July 24, 2020 at 4:43 pm
I love all of your reading activities for all of the topics we do in my 5th grade classroom. I’m wondering if your bundle includes all of these individuals activities?
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Welcome friends! I’m Jennifer Findley: a teacher, mother, and avid reader. I believe that with the right resources, mindset, and strategies, all students can achieve at high levels and learn to love learning. My goal is to provide resources and strategies to inspire you and help make this belief a reality for your students. Learn more about me.
How to Teach Character Analysis + Free Character Traits List Printable
Having the ability to analyze the character traits of characters in a short story or novel is crucial in grasping the underlying message of the author. Simple texts typically explicitly state these traits, labeling a main character as kind or brave, in order to assist the reader.
Yet, as students tackle more complex texts, they must delve deeper into the characters and their traits. The skill of accurately depicting characters is a fundamental skill that students must conquer before they can examine how a character's personality is shaped by the storyline and their interactions with others.
Establishing a strong understanding of positive and negative character traits is essential for success with later skills like analyzing character change .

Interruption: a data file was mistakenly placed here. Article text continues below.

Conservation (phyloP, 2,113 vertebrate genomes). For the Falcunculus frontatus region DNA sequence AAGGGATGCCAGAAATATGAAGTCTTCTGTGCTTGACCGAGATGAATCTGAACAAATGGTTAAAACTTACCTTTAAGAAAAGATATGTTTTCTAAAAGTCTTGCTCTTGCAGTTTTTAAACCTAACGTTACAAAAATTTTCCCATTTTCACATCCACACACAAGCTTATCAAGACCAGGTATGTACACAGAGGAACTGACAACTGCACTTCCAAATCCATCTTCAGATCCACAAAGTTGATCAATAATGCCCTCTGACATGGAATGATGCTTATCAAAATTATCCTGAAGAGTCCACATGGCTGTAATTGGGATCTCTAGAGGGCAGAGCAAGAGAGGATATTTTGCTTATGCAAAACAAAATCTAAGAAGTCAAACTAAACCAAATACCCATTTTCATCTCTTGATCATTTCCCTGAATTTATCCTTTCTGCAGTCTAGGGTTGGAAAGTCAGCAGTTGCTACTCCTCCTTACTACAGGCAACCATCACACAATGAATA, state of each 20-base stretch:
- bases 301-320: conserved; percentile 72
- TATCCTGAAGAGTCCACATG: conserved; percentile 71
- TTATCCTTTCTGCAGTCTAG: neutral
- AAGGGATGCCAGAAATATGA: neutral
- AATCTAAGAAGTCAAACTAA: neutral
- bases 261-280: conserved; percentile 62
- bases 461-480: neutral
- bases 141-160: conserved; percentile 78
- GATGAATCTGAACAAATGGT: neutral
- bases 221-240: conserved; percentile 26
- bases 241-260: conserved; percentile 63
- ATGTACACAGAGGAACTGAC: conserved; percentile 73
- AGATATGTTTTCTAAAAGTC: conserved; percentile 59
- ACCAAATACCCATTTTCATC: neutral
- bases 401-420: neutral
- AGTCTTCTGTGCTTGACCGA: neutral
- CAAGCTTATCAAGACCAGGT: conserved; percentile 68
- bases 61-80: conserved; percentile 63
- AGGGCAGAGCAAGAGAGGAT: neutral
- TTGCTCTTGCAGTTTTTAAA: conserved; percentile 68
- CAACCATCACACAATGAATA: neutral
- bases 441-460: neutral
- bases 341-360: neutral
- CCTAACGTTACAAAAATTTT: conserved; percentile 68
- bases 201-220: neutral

In this post, I aim to provide some resources about the definition, share examples of character traits, and how you can help readers use text evidence to analyze individuals in literature. Additionally, I will provide some helpful printable materials to assist in conducting these lessons in your classroom.
What you'll find on this page:
Why teach character analysis?
Character analysis, or identifying character and personality traits, is an approachable way to get students used to the rigorous expectations for deep thinking about literature. Students must use text clues to make inferences, and they must also be able to support their answers with details from the plot.
Character discussions can be great for building vocabulary and helping students build a bank of interesting adjectives they can use as they begin writing their own stories.
You'll find you can spiral character analysis skill practice throughout the year and can progressively raise your expectations as students become more proficient.
Getting started teaching character traits
Identifying traits is an important foundational skill. Whether this is your first year teaching reading or you're looking for some new ideas to incorporate into your classroom, my hope is you'll find some ideas and ready-to-use resources you can add to your lesson plans for this skill.
Before we dive into the lesson plan, here's some background information on how this skill fits into the larger picture of teaching reading.
What are character traits?
Character traits are the unique qualities and characteristics used to describe characters – including the individual's personality and behavior. These traits can be either positive or negative, but in this context, we will focus on positive character traits. When we describe a character, whether it is a protagonist in a novel or a friend in real life, we often look at their attitude and the qualities they possess.
For example, a courageous and adventurous character may be willing to take risks and face challenges head-on. On the other hand, a compassionate character may show empathy and kindness towards others.